Dr. Armond Levy, a neurosurgeon, testified by video deposition. Dr. Levy took over Payne’s treatment from another physician after that physician left his practice. Dr. Levy relied upon the prior physician’s treatment notes when he treated Payne.
The first physician’s notes reflected that a joint between two neck vertebrae was injured in Payne’s fall. The physician considered surgery but wanted to try more conservative treatment first, including physical therapy, stabilization with a cervical collar, rest, and medication.
A year after the fall, when Payne first saw Dr. Levy, he complained of continuing Payne. Dr. Levy testified that the pain resulted from an injury that was caused by Levy’s fall while riding the Spaceball.
Since conservative treatment did not alleviate Payne’s pain, Dr. Levy recommended an aggressive surgical approach. He ruled out less invasive surgery and concluded that a cervical fusion would be the only effective means of lessening Payne’s ongoing suffering. Payne had not decided by the time of trial whether to have the surgery.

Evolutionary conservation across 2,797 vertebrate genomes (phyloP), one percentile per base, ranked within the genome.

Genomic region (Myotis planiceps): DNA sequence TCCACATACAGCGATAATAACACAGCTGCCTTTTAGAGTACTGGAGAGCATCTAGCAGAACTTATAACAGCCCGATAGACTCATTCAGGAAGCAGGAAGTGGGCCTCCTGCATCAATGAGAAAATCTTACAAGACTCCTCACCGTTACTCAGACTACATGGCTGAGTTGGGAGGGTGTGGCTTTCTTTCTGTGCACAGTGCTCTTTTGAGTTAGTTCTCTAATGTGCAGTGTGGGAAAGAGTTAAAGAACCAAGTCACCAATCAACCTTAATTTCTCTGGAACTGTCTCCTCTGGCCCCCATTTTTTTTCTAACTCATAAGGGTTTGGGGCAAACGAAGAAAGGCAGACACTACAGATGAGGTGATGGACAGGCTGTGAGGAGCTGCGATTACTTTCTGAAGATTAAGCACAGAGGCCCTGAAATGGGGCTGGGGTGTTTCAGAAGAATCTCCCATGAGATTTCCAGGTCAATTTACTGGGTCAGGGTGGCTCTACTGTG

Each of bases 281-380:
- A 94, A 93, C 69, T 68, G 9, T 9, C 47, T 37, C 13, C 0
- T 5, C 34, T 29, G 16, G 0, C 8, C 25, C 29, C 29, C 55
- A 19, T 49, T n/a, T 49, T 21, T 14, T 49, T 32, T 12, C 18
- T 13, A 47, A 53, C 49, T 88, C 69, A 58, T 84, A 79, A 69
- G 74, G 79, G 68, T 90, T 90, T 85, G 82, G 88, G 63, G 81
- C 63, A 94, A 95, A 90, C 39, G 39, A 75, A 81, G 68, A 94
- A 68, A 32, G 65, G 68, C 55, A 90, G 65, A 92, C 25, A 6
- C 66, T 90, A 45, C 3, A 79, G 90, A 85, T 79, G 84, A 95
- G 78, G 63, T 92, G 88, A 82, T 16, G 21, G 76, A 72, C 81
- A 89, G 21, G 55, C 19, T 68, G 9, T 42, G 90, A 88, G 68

Dr. Levy also opined that, while Payne’s fracture had healed by the time of trial, Payne suffered damage to a nerve root in the cervical spine. The fact that nerve root injections provide temporary pain relief supported that conclusion.
Admissibility of Testimony
Fiesta objected the admissibility of Dr. Levy’s video deposition. Fiesta argued that Dr. Levy’s opinions about causation and the likelihood of future pain and suffering were speculative. Fiesta contended that Dr. Levy noted but did not rule out a “preexisting degenerative and scoliotic deformity of his neck” as the source of Payne’s suffering after the Spaceball accident.
The appellate court initially noted that injuries can have more than one cause. Under Missouri law, if negligence contributes to the injury, an independent or intervening cause of the injury does not shield the negligent party from liability.